Karine Arabian’s name is closely associated with the traditionally male-dominated world of shoemaking, and this woman certainly knows how to navigate it. In just over ten years’ time she has risen to prominence as the designer behind the eponymous brand of women’s footwear and accessories. She also introduced Armenia to the world of haute couture.
Karine Arabian was born in an Armenian family in Paris in 1967. She grew up in Villejuif, a town in one of the French capital’s suburbs. Among Karine’s relatives were those who managed to escape the Armenian Genocide in 1915. “Communication with my paternal grandmother wasn’t quite sincere. I remember constant omissions and hush-ups. Nobody spoke directly of the Armenians’ suffering, but you could sense the memories in everything,” Karine says.
Like many other Armenian girls of her generation, Karine attended Armenian school. When she was a child, she saw her maternal grandparents, who spoke very good French, try to blend in with their new community. “But they were hampered by their inhibitions, especially by the denial of what had happened. Grandfather never told anyone of his past,” Karine explains.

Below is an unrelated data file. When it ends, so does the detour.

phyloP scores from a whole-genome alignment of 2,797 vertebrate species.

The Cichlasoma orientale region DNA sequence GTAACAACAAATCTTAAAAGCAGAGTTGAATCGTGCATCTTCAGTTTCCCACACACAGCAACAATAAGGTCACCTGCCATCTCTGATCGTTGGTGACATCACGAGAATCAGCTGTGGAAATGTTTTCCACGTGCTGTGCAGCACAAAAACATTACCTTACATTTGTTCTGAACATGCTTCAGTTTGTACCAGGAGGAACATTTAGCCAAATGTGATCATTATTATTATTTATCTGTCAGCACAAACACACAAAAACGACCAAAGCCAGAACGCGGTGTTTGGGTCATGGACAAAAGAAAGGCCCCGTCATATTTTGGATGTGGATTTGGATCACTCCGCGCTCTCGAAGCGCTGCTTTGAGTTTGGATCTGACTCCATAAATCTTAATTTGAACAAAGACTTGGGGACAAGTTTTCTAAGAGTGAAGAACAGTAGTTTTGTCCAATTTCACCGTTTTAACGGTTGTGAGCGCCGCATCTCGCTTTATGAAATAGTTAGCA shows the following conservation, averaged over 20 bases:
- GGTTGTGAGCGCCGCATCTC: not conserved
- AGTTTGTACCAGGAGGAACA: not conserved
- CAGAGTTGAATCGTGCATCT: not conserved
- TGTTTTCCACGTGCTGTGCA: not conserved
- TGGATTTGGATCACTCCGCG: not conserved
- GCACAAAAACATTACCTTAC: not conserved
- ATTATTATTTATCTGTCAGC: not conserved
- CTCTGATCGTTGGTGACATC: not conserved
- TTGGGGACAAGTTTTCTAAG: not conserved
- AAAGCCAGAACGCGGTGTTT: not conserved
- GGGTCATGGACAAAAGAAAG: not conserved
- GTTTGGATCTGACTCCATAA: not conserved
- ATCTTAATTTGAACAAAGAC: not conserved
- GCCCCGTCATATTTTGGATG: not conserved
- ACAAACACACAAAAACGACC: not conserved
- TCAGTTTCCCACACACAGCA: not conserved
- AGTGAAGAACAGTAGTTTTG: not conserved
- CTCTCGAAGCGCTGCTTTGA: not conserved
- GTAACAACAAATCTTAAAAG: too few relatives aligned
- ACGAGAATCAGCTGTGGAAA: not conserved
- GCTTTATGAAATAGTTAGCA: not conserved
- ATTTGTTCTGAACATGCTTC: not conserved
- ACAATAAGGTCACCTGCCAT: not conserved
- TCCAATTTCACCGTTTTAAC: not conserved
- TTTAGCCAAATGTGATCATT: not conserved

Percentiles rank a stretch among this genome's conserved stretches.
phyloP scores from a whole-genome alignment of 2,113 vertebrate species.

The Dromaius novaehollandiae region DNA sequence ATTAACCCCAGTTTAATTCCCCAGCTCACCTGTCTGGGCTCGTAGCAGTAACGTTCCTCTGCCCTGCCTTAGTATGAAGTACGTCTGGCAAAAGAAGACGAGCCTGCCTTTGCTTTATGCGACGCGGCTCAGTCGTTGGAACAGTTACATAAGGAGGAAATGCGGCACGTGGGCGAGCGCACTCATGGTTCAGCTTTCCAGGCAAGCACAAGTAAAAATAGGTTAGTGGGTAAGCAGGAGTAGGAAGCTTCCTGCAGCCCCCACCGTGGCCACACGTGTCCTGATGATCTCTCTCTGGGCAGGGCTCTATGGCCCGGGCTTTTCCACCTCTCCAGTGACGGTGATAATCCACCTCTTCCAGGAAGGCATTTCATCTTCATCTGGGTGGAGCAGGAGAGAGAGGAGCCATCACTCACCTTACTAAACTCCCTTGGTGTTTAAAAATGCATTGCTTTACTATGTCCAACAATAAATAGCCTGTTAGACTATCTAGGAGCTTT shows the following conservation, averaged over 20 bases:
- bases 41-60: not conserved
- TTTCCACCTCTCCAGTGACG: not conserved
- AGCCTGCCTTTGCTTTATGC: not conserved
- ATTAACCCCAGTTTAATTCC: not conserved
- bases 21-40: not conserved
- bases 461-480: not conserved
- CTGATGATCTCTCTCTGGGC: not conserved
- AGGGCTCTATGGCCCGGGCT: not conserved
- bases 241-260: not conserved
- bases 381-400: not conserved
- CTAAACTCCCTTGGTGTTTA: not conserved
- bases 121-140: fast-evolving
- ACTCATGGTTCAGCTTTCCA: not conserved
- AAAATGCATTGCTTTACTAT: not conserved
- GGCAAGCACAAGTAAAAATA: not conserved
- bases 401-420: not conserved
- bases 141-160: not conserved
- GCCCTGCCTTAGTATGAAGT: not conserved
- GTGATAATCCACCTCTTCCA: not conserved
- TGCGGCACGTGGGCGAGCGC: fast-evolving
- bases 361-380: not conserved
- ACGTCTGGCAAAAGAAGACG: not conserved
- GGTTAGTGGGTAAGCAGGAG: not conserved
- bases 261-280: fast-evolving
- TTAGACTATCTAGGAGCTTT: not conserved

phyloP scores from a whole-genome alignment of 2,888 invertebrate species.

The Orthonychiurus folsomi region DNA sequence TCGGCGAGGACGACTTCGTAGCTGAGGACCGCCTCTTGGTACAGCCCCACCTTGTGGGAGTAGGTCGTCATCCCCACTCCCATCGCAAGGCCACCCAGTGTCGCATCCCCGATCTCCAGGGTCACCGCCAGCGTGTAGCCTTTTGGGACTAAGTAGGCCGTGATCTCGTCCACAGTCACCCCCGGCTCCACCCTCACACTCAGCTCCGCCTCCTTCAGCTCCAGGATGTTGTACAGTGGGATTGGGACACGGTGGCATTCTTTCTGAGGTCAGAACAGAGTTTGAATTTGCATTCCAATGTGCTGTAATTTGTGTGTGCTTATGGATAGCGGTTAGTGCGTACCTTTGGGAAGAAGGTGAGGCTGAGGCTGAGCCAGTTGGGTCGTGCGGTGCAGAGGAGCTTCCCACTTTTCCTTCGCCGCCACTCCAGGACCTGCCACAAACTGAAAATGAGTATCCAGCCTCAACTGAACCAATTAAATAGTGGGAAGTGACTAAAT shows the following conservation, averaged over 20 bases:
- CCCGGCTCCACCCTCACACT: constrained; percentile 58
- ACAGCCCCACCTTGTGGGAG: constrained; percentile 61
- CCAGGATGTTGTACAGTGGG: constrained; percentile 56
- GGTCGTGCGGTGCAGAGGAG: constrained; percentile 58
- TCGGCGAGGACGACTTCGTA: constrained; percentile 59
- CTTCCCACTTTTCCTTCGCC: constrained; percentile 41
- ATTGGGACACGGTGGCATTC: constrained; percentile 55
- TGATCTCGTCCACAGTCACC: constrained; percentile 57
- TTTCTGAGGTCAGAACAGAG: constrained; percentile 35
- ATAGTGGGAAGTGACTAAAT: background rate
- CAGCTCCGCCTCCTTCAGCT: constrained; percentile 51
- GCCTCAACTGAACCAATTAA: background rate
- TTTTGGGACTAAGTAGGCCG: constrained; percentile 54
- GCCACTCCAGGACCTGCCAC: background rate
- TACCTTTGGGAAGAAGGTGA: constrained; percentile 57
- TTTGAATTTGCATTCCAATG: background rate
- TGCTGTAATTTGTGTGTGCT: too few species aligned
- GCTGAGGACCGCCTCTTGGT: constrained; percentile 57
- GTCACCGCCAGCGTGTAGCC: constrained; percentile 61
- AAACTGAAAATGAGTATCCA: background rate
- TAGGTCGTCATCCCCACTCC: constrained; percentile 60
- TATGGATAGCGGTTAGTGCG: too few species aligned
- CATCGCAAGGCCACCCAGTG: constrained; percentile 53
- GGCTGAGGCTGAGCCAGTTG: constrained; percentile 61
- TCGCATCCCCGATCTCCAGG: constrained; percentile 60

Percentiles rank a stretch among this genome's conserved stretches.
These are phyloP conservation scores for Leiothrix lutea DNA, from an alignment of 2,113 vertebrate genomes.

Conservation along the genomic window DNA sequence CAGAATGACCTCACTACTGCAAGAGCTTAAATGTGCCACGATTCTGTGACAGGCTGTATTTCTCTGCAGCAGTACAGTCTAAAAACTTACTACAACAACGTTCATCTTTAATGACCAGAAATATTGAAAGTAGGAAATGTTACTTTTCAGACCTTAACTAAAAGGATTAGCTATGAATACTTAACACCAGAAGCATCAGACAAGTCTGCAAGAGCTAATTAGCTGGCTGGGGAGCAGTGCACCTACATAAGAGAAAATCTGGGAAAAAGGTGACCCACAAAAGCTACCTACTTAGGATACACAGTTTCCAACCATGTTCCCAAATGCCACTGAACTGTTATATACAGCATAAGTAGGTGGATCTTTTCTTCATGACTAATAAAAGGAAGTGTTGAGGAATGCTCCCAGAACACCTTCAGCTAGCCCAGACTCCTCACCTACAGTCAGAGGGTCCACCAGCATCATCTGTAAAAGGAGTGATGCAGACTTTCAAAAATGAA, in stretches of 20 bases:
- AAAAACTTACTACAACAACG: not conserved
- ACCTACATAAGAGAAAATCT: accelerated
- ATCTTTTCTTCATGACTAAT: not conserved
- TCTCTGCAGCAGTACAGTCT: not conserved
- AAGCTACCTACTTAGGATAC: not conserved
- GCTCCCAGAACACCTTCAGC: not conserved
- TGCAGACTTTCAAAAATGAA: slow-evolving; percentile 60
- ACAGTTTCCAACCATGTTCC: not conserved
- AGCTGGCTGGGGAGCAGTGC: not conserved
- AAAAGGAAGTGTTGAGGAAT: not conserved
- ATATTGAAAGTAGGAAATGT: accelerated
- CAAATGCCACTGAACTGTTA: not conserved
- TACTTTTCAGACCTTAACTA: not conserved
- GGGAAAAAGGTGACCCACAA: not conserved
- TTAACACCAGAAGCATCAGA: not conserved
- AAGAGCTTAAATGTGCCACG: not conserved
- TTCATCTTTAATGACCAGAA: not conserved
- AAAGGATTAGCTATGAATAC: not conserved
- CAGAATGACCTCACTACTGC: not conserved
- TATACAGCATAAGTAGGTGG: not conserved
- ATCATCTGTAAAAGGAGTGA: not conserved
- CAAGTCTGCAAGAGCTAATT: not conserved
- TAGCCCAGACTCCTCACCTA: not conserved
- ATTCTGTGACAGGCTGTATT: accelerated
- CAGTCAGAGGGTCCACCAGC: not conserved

Karine’s paternal grandmother was a seamstress, and her father Serge also chose to be a tailor. Her paternal grandfather was a shoemaker, just like his brother. While growing up, Karine was surrounded by the scents of rubber, clay and leather, but most of all — by the aroma of fabrics.
Merzhe Arabian (center, holding candle), Karine's paternal grandfather, at a bishop’s funeral in the courtyard of the Sivrihisar Armenian church in the early 20th century
There was nothing left for her to do but dedicate herself to the profession that was already in her blood. While her peers drew pictures, she created landscapes out of shoe nails on pieces of rubber. “Many years later, when I first found myself in a shoe atelier and smelled the clay, plastic and leather, I was overcome with very strong emotions,” she says.